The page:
Score for this Data / Query Cell
InfluenceMap has researched and collated the following pieces of evidence associated with the data source and query indicated above. Extraordinary information is indicated by a coloured flag in the upper right corner. Evidence items in order of data inputted with exceptional items first.
Strongly supporting ETS reform
Directly advocating to policy makers to support the market stability reserve and the intervention in the ETS to raise the carbon price and effectiveness of the scheme. (Consultation on EU 2030 framework for climate and energy policies, July 2013, pp 2-3)
Extract from Source:
The CBI has identified five key priorities for a 2030 policy framework: - An ambitious and credible EU-wide emissions target is needed for 2030 - The EU ETS should continue to be the cornerstone of EU energy and climate change policy [...] It would therefore be sensible for the Commission to integrate structural reforms into its long-term policy proposals. Pursuing structural EU ETS reform alone risks ‘putting the cart before the horse,’ but in the context of setting a 2030 target it would make sense to consider what adjustments are needed to put the EU ETS on the correct trajectory towards meeting it. Out of the structural options previously proposed by the Commission, a one-off removal of allowances from the system and amending the linear reduction factor – the reduction in the amount of allowances available annually – in-line with a 2030 target, is likely to be the most sensible combination.
Not supporting EU ETS reform
Emphasizing the need for support to specific industries under ETS reform. Advocating for an increased number of free allowances for specific industries. (CBI response to EU 2030 framework for climate and energy policies, July 2013, page 4 paragraph 2)
Extract from Source:
Current direct carbon leakage support must be improved if measures are taken to increase the carbon price. With pre-2020 EU ETS reform still on the table, businesses could be facing increased costs from a higher carbon price before 2020. It is therefore vital that the Commission supports the European economic recovery by ensuring that at-risk industries are supported from any increase in costs as a result of shorter-term measures to strengthen the EU ETS. [...] With this in mind, as part of a 2030 package, the Commission should propose a new mechanism to support electro-intensive industries on a harmonised – EU-wide – basis. One option could be enabling these industries to be included in the EU ETS and designing a mechanism by which they can be allocated allowances as necessary.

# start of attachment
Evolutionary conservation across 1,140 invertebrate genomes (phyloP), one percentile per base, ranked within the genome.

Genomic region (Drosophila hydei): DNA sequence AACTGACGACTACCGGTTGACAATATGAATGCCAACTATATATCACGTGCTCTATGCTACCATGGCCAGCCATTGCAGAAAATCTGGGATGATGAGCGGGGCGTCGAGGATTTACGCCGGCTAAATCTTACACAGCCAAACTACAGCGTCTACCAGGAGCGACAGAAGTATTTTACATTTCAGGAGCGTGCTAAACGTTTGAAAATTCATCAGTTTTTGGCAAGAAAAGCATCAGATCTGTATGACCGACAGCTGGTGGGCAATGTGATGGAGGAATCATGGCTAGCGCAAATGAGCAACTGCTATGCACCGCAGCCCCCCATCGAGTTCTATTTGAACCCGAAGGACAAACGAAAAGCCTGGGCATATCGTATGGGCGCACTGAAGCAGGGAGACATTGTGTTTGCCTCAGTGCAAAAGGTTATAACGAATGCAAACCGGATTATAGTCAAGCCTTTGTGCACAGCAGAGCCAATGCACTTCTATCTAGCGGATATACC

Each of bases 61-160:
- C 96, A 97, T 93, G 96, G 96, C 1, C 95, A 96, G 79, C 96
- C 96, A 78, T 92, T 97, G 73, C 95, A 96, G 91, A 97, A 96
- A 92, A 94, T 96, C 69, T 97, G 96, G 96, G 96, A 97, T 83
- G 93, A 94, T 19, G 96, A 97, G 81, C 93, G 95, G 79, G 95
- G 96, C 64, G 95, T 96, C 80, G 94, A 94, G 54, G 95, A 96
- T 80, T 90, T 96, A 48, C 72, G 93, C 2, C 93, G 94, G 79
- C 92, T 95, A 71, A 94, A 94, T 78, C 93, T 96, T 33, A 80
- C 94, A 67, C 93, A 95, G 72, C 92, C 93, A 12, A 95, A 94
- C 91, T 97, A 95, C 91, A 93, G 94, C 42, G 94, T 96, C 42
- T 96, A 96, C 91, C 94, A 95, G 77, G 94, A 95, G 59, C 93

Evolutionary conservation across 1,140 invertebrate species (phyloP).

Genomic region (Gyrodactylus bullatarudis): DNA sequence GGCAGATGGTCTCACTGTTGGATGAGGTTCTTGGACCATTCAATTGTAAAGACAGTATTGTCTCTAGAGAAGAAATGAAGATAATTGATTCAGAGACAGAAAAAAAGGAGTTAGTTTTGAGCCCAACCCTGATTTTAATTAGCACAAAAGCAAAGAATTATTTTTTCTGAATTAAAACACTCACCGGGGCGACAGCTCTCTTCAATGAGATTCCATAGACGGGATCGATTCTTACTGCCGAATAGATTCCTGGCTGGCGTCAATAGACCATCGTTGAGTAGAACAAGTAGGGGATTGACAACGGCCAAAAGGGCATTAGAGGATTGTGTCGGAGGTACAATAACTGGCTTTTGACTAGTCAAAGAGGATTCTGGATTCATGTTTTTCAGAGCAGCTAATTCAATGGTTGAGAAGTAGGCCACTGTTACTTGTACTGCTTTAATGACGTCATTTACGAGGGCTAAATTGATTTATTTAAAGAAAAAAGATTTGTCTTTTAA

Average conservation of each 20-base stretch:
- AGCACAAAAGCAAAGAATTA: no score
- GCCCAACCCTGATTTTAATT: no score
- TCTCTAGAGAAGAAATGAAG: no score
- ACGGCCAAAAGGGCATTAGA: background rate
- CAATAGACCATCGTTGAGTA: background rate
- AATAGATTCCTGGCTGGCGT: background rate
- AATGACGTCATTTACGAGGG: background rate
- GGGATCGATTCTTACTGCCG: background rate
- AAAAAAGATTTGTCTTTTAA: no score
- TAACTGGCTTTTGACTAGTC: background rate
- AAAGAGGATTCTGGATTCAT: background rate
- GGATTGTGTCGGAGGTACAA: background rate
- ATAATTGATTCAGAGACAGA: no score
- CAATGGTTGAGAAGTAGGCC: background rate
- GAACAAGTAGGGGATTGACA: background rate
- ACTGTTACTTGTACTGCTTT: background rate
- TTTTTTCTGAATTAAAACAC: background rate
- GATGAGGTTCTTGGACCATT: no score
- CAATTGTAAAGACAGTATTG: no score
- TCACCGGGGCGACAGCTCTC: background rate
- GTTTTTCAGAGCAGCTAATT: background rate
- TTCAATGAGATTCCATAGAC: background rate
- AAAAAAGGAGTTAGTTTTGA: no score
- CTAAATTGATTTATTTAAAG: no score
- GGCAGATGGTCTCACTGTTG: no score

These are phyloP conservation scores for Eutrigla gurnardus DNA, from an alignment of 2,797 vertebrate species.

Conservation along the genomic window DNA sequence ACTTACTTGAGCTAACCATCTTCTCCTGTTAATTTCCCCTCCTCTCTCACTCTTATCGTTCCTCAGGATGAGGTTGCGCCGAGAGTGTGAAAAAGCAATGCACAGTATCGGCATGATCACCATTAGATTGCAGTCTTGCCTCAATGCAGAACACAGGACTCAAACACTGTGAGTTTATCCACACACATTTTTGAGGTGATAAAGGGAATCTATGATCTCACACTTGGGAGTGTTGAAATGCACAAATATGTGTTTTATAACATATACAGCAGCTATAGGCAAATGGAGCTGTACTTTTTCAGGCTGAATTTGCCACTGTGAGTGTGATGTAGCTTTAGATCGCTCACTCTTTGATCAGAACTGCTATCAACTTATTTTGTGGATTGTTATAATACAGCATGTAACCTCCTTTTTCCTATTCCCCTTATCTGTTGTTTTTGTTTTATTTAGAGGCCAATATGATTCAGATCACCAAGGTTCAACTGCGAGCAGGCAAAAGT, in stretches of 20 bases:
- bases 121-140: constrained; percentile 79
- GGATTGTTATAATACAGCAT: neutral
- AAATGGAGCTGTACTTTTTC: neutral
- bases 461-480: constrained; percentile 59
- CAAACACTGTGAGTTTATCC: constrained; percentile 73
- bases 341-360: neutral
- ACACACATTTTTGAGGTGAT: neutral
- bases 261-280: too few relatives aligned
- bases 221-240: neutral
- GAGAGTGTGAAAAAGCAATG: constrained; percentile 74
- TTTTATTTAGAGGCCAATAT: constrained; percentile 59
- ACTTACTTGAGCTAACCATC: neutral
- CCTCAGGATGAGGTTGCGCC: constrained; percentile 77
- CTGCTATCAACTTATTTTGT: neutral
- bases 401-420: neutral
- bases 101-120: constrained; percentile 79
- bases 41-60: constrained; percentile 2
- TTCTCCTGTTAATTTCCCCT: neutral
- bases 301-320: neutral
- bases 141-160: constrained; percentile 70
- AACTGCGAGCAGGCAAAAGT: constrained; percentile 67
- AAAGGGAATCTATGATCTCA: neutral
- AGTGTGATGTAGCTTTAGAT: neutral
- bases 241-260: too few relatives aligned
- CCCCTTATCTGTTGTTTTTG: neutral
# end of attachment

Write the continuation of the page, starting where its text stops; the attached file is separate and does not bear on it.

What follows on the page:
Generally supporting emissions trading
Evidence suggests that the CBI supports the existence of an emissions trading system in the UK. (Submission, UK Autumn Budget 2018, October 2018, pp.10-11)
Extract from Source:
As we approach the first anniversary of the Clean Growth Strategy, the Budget is an opportunity to create an environment to deploy innovative technologies and address substantial policy gaps. With the challenge of Brexit on top of this, the Government should: • Urgently confirm whether it intends for the UK to remain within the EU Emissions Trading System (ETS) post-Brexit and confirm the future trajectory of the Carbon Price Floor. The White Paper released earlier this year on the UK’s future relationship with the EU had little to say by way of specific ambitions on the UK’s interaction with the EU ETS post-Brexit. Industry seeks clarity from the Government on progress to date on discussions with the EU on an agreement as to whether the UK continues to participate in the EU ETS post-Brexit and if not, what an alternative mechanism for delivering a robust carbon price signal will be. • In the interim, businesses seek a stable and predictable Carbon Price signal which is maintained before and after the UK’s exit from the EU. Furthermore, continuity and visibility of the existing Carbon Price Floor will be essential should a replacement for EU ETS be established.